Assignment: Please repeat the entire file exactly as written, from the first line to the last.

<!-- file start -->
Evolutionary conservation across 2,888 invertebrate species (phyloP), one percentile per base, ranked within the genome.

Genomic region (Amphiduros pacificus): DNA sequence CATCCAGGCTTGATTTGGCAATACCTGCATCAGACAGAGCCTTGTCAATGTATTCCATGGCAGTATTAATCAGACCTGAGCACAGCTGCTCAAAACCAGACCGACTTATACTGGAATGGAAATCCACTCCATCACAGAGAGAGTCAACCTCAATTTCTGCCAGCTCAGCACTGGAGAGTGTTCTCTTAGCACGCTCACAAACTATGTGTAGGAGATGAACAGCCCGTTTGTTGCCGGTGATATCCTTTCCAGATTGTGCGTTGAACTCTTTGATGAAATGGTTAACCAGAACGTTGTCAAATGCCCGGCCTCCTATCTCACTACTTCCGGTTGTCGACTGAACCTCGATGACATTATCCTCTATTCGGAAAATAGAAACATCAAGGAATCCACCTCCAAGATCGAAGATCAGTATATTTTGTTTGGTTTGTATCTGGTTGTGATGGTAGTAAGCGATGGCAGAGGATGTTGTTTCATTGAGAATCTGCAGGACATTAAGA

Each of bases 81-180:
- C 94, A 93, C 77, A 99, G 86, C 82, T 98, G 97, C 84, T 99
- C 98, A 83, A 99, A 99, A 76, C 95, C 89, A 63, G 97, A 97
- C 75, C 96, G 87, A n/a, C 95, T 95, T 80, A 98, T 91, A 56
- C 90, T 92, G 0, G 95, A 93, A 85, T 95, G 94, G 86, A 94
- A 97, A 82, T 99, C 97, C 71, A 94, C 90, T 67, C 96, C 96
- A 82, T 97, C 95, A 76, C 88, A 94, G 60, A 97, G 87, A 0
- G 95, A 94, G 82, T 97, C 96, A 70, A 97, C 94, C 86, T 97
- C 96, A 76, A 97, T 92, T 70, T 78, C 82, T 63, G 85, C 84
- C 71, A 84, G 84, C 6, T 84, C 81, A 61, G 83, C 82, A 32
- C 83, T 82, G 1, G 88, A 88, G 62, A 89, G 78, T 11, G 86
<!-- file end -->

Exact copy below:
Evolutionary conservation across 2,888 invertebrate species (phyloP), one percentile per base, ranked within the genome.

Genomic region (Amphiduros pacificus): DNA sequence CATCCAGGCTTGATTTGGCAATACCTGCATCAGACAGAGCCTTGTCAATGTATTCCATGGCAGTATTAATCAGACCTGAGCACAGCTGCTCAAAACCAGACCGACTTATACTGGAATGGAAATCCACTCCATCACAGAGAGAGTCAACCTCAATTTCTGCCAGCTCAGCACTGGAGAGTGTTCTCTTAGCACGCTCACAAACTATGTGTAGGAGATGAACAGCCCGTTTGTTGCCGGTGATATCCTTTCCAGATTGTGCGTTGAACTCTTTGATGAAATGGTTAACCAGAACGTTGTCAAATGCCCGGCCTCCTATCTCACTACTTCCGGTTGTCGACTGAACCTCGATGACATTATCCTCTATTCGGAAAATAGAAACATCAAGGAATCCACCTCCAAGATCGAAGATCAGTATATTTTGTTTGGTTTGTATCTGGTTGTGATGGTAGTAAGCGATGGCAGAGGATGTTGTTTCATTGAGAATCTGCAGGACATTAAGA

Each of bases 81-180:
- C 94, A 93, C 77, A 99, G 86, C 82, T 98, G 97, C 84, T 99
- C 98, A 83, A 99, A 99, A 76, C 95, C 89, A 63, G 97, A 97
- C 75, C 96, G 87, A n/a, C 95, T 95, T 80, A 98, T 91, A 56
- C 90, T 92, G 0, G 95, A 93, A 85, T 95, G 94, G 86, A 94
- A 97, A 82, T 99, C 97, C 71, A 94, C 90, T 67, C 96, C 96
- A 82, T 97, C 95, A 76, C 88, A 94, G 60, A 97, G 87, A 0
- G 95, A 94, G 82, T 97, C 96, A 70, A 97, C 94, C 86, T 97
- C 96, A 76, A 97, T 92, T 70, T 78, C 82, T 63, G 85, C 84
- C 71, A 84, G 84, C 6, T 84, C 81, A 61, G 83, C 82, A 32
- C 83, T 82, G 1, G 88, A 88, G 62, A 89, G 78, T 11, G 86